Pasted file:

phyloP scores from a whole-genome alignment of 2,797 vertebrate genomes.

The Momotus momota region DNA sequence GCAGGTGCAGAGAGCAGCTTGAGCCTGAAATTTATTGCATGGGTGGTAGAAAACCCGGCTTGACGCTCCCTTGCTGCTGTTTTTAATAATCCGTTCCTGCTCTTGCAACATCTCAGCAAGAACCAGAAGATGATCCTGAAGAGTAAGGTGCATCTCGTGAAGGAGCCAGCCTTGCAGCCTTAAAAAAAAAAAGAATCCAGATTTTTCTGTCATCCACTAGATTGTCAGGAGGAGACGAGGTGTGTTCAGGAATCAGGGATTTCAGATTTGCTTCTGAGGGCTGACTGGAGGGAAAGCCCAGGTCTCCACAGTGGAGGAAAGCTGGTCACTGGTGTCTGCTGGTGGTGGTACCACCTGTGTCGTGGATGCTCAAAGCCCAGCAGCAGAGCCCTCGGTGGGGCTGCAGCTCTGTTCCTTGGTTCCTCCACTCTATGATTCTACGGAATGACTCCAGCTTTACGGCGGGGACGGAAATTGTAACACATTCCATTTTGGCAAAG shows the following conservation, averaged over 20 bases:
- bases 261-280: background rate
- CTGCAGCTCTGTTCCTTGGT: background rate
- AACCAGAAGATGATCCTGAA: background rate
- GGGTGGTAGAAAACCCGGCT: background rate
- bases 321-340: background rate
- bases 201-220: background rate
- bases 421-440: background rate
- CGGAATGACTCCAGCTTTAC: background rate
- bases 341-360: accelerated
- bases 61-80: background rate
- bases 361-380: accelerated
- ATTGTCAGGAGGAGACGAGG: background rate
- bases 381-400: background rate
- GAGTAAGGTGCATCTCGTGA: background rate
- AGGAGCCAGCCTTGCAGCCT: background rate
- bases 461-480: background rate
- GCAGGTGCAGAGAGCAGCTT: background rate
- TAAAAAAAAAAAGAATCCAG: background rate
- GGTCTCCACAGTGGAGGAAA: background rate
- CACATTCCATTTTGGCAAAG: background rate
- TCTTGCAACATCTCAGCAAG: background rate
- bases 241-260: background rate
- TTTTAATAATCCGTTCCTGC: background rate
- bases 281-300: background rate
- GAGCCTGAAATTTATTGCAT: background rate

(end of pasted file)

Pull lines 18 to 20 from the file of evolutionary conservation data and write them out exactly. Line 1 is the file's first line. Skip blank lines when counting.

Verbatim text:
- bases 461-480: background rate
- GCAGGTGCAGAGAGCAGCTT: background rate
- TAAAAAAAAAAAGAATCCAG: background rate